Sen. Joseph Biden's Opening Remarks
Tuesday, September 11, 2007; 3:10 PM
BIDEN (D-Del.): The committee will come to order. The hearing will come to order.
Six years ago this morning, agents of Al Qaida attacked the United States of America and murdered 2,998 American people. So I'd like you all to please join me at the beginning of this hearing for a moment of silence for the victims of 9/11.
Ambassador Crocker, General Petraeus, welcome. We've been seeing a lot of one another.
And I want to thank Ambassador Crocker for his hospitality to me last week in both Ramadi and in Baghdad.
And I'm glad to see you again, General. Welcome home, as brief as this stay may be.
You're here today to give the American people a progress report on the war in Iraq and on the president's decision in January to surge more forces into Iraq.
Americans are hearing a lot about this surge, and they want to know whether it's succeeding, whether the violence in Iraq is going up or down, and what impact that has on the future of Iraq and, most importantly from their perspective, the future of our men and women in uniform that are there as well as the civilians we have stationed there.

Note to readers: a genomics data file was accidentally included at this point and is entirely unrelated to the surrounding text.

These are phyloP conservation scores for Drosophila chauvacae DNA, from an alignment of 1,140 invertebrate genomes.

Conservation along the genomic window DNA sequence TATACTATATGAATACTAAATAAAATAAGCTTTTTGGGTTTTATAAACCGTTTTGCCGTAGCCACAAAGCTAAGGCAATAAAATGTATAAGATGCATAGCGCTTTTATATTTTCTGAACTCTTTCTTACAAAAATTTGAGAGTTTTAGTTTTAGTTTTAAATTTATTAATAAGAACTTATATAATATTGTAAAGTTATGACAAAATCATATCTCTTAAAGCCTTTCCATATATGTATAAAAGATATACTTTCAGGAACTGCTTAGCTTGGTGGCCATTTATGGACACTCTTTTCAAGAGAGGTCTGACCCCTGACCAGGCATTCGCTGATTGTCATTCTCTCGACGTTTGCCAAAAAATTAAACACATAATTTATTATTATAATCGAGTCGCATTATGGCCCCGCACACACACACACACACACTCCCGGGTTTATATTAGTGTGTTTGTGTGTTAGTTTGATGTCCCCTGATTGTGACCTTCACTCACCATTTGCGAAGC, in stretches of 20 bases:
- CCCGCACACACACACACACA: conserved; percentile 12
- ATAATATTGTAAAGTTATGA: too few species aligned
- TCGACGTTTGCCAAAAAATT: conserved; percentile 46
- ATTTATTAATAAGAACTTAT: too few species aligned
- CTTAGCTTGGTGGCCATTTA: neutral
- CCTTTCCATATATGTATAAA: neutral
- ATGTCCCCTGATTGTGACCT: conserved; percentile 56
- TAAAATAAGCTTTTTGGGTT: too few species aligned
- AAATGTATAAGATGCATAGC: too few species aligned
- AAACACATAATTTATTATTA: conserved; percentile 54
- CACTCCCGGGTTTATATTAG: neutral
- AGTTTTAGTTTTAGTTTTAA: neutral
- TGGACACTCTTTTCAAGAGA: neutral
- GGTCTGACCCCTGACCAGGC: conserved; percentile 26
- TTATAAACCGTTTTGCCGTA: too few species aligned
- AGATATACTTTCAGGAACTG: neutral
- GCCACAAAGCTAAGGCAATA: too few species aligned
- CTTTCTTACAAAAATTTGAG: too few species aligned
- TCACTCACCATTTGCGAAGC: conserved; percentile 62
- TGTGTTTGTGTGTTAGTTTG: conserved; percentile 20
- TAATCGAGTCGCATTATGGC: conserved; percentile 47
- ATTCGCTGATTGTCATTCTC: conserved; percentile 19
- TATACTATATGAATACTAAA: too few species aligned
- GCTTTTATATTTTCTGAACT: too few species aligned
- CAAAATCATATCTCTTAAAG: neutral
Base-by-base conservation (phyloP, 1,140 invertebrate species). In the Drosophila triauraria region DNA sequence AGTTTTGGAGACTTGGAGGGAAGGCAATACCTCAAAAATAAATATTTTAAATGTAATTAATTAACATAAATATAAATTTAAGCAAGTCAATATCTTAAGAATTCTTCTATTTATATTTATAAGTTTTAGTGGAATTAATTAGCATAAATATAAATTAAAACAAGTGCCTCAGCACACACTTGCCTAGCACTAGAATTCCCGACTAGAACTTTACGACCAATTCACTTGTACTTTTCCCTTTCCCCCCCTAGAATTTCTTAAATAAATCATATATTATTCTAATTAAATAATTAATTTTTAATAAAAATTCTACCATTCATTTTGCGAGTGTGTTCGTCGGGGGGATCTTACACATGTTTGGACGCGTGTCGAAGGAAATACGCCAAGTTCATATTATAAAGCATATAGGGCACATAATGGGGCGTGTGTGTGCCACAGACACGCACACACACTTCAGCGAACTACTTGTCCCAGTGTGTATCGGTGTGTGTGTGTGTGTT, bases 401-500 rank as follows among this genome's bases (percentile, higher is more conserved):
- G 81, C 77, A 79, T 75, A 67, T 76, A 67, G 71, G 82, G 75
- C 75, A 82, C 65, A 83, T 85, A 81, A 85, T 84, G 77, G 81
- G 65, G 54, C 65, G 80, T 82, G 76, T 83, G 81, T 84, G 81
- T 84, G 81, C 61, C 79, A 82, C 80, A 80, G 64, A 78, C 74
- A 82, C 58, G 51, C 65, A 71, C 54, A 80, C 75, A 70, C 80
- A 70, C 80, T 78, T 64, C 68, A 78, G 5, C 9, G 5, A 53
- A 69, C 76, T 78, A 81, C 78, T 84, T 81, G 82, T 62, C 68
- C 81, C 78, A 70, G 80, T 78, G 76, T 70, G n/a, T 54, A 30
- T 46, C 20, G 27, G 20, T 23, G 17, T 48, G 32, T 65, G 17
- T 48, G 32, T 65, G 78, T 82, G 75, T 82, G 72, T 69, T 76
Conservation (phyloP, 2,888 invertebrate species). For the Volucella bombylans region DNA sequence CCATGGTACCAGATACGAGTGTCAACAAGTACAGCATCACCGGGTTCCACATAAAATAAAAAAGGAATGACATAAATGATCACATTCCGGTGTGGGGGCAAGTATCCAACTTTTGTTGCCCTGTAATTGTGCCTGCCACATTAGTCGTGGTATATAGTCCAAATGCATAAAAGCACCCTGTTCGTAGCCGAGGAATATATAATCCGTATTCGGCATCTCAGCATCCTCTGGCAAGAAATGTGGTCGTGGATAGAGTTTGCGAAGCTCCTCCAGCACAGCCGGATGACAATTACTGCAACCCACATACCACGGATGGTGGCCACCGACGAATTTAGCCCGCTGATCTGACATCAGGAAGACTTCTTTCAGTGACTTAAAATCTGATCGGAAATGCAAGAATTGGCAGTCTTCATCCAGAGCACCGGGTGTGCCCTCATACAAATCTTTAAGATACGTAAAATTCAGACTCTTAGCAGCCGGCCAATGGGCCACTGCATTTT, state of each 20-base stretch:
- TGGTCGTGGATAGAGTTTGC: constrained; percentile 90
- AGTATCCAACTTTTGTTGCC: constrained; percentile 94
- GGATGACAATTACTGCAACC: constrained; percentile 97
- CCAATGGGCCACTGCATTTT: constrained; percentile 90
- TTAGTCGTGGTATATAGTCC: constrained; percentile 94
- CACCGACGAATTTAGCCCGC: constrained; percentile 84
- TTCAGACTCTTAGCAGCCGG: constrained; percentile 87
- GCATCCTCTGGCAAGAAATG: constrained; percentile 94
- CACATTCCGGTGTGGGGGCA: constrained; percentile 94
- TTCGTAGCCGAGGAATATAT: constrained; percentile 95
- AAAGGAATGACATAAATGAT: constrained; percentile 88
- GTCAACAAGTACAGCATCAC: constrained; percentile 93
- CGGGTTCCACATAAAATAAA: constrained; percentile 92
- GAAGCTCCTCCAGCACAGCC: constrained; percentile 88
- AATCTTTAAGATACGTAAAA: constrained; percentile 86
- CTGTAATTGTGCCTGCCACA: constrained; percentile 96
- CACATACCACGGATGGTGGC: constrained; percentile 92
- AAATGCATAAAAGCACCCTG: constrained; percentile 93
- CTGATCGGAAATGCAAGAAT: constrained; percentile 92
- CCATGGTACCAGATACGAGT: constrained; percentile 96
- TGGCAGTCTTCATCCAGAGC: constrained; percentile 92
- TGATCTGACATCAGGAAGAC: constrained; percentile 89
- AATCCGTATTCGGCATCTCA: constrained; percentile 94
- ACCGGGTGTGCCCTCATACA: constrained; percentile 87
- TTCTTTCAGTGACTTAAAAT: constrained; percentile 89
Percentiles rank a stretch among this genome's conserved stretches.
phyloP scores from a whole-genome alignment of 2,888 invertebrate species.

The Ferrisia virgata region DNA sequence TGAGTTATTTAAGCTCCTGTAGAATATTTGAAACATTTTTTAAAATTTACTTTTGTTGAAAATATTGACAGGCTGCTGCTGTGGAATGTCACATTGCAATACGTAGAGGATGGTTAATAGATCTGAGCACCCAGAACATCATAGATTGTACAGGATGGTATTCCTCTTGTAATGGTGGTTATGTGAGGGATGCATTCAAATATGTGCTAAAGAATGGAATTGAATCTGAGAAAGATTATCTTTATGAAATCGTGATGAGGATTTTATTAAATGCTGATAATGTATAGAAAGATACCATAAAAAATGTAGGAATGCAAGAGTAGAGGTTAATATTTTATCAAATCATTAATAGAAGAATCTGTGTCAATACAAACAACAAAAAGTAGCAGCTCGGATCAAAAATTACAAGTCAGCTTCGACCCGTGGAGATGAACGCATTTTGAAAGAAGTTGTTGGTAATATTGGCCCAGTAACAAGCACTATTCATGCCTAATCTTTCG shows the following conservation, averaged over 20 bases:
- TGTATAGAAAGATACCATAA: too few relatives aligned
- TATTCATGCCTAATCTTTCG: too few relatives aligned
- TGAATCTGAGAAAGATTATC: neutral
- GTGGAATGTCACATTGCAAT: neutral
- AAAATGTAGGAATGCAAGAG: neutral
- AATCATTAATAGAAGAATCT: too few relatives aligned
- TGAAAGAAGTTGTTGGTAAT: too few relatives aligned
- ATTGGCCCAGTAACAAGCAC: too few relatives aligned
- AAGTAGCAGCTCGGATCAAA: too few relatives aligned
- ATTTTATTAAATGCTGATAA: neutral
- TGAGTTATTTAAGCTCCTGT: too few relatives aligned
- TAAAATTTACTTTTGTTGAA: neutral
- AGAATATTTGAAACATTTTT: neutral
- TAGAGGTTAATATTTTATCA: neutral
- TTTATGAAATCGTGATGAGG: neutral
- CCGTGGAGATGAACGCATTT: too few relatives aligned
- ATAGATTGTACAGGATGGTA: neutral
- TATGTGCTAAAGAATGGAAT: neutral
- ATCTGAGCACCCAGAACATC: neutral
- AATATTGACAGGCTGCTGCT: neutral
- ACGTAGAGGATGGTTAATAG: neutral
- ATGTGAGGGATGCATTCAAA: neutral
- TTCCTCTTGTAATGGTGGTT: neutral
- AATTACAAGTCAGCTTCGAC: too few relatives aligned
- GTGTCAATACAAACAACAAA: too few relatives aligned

General Petraeus, you say the numbers show that violence is decreasing. Others, including the independent Government Accounting Office, have different figures and contrary conclusions.
But in my view, this debate in a sense misses the point.
The one thing virtually everyone now agrees on is that there is no purely military solution in Iraq; that lasting stability requires a political settlement among the Sunnis, the Shias and the Kurds.
In announcing the surge, President Bush said his primary purpose was just that: to buy time for a political settlement to emerge in Baghdad.
And so, from my perspective, the most important questions we have to ask are these: Are we any closer to a lasting political settlement in Iraq at the national level today than we were when the surge began eight months ago?
BIDEN: And if we continue to surge for another six months, is there any evidence that the Sunnis, the Shias and the Kurds will stop killing each other and start governing together?
In my judgment, I must tell you, based on my experience and my observation here, as well as in-country, the answer to both those questions is no.
First, are we any closer to a political settlement?